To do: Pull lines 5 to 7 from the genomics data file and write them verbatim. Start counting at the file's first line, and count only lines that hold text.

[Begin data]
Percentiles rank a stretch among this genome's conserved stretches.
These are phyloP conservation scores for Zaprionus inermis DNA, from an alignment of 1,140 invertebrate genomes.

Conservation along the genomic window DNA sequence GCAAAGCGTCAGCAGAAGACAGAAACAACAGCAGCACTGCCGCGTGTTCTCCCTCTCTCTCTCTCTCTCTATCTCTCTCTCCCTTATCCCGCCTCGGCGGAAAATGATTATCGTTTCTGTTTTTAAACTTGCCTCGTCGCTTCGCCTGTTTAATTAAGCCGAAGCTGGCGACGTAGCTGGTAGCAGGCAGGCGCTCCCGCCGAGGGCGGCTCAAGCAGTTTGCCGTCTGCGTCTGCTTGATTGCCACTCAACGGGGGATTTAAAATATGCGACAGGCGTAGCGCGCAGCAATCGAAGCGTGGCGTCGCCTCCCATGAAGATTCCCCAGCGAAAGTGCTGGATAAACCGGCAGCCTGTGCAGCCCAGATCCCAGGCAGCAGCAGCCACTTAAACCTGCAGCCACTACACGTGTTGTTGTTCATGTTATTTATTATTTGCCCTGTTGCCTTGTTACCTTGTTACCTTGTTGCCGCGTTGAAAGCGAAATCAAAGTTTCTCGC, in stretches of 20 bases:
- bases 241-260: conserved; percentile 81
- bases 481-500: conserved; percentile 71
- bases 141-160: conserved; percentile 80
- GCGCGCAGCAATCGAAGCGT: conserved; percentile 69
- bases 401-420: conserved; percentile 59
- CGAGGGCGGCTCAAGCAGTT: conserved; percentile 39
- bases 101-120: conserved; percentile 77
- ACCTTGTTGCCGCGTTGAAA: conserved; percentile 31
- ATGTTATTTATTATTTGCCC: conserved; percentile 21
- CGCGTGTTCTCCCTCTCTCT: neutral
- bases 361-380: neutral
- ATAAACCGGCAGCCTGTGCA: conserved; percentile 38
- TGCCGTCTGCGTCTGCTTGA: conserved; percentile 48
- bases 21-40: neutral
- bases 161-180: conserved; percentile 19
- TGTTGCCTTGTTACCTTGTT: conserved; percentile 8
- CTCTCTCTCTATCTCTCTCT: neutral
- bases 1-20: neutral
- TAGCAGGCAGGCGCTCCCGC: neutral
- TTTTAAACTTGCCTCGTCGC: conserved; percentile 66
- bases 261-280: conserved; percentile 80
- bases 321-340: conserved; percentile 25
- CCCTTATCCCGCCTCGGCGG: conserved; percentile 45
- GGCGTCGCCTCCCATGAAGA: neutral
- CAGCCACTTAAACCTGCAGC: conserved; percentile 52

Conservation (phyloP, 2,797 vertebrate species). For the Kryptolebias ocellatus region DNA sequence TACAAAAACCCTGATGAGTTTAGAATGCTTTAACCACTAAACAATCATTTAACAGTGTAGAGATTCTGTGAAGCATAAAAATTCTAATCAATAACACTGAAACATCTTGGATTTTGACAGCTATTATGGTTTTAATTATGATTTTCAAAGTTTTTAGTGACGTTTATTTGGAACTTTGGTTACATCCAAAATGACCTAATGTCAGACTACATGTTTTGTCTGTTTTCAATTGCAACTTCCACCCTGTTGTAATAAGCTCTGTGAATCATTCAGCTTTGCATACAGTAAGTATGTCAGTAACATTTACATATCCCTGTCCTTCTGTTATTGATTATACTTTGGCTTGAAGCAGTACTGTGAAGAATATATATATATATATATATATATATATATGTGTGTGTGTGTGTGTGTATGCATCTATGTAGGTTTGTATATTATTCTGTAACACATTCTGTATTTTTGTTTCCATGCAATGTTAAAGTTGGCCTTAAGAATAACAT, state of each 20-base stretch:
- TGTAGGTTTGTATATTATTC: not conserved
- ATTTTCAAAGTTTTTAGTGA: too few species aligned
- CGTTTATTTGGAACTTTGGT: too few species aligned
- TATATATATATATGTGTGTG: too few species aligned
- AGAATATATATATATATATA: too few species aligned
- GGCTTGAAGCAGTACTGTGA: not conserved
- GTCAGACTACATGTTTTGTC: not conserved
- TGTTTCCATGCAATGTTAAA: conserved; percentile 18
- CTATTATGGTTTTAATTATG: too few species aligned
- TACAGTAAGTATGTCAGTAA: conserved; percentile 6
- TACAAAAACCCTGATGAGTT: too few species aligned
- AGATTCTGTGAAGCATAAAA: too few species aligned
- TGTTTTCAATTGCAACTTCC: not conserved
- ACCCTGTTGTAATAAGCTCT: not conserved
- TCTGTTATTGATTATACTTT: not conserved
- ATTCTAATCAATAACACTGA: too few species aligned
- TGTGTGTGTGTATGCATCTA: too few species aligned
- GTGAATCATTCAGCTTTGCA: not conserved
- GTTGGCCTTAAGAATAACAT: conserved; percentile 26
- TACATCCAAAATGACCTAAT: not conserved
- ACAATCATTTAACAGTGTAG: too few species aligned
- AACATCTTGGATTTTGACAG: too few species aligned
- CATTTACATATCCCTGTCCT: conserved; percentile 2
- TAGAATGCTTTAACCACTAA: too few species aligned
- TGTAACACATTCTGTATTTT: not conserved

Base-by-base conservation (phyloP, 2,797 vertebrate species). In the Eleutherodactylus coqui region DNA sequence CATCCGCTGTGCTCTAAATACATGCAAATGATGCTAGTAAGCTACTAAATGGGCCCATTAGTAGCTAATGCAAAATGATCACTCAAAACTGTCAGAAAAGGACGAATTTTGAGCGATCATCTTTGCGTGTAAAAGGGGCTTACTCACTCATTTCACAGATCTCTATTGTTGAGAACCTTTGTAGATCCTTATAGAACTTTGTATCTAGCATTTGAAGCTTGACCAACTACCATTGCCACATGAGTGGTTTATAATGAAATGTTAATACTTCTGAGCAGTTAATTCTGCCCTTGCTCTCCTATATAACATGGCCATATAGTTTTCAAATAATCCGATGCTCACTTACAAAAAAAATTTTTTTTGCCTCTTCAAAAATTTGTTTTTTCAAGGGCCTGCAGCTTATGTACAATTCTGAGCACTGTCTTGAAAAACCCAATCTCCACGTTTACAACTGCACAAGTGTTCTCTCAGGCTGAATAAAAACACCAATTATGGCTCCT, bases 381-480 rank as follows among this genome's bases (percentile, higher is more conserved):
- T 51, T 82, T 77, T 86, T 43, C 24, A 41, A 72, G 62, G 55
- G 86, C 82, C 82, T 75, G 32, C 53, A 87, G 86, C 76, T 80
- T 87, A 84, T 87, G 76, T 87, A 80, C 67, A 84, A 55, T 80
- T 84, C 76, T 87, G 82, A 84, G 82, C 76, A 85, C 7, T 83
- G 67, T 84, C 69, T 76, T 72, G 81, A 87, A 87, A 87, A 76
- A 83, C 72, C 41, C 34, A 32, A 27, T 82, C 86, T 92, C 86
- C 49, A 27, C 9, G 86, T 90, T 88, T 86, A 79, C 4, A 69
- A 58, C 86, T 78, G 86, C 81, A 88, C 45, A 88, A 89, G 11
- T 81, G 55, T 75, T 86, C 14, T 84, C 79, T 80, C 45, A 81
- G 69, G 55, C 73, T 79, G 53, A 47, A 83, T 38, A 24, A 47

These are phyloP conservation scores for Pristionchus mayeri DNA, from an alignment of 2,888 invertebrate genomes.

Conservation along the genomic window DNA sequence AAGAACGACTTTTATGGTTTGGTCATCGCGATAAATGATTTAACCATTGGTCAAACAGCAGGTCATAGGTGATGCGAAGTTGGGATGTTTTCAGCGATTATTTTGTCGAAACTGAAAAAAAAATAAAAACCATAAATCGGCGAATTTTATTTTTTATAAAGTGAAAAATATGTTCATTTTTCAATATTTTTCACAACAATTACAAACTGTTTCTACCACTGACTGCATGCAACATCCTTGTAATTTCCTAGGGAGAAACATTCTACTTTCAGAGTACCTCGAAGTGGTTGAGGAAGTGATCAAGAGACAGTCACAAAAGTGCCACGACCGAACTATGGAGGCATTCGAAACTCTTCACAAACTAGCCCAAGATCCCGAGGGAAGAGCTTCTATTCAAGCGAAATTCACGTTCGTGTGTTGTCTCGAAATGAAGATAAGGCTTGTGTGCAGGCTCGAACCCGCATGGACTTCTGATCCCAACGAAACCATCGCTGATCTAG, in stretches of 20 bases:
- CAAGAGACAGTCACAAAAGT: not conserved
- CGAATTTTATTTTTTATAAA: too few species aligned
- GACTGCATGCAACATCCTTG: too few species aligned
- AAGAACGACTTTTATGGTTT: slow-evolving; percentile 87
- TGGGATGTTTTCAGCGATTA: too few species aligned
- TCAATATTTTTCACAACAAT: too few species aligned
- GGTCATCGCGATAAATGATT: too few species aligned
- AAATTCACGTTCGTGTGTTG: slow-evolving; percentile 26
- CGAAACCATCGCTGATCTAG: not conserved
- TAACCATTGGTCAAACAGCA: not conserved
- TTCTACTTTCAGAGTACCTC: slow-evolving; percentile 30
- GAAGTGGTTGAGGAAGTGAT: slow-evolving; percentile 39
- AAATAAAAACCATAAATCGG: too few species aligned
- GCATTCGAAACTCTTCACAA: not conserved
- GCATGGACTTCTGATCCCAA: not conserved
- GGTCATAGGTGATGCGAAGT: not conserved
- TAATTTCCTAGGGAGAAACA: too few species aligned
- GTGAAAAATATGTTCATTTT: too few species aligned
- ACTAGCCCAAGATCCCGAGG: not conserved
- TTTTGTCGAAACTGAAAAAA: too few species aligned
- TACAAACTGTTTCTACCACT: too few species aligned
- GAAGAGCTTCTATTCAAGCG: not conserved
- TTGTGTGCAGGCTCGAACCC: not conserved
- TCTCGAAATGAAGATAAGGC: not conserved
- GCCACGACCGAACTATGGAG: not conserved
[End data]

- bases 481-500: conserved; percentile 71
- bases 141-160: conserved; percentile 80
- GCGCGCAGCAATCGAAGCGT: conserved; percentile 69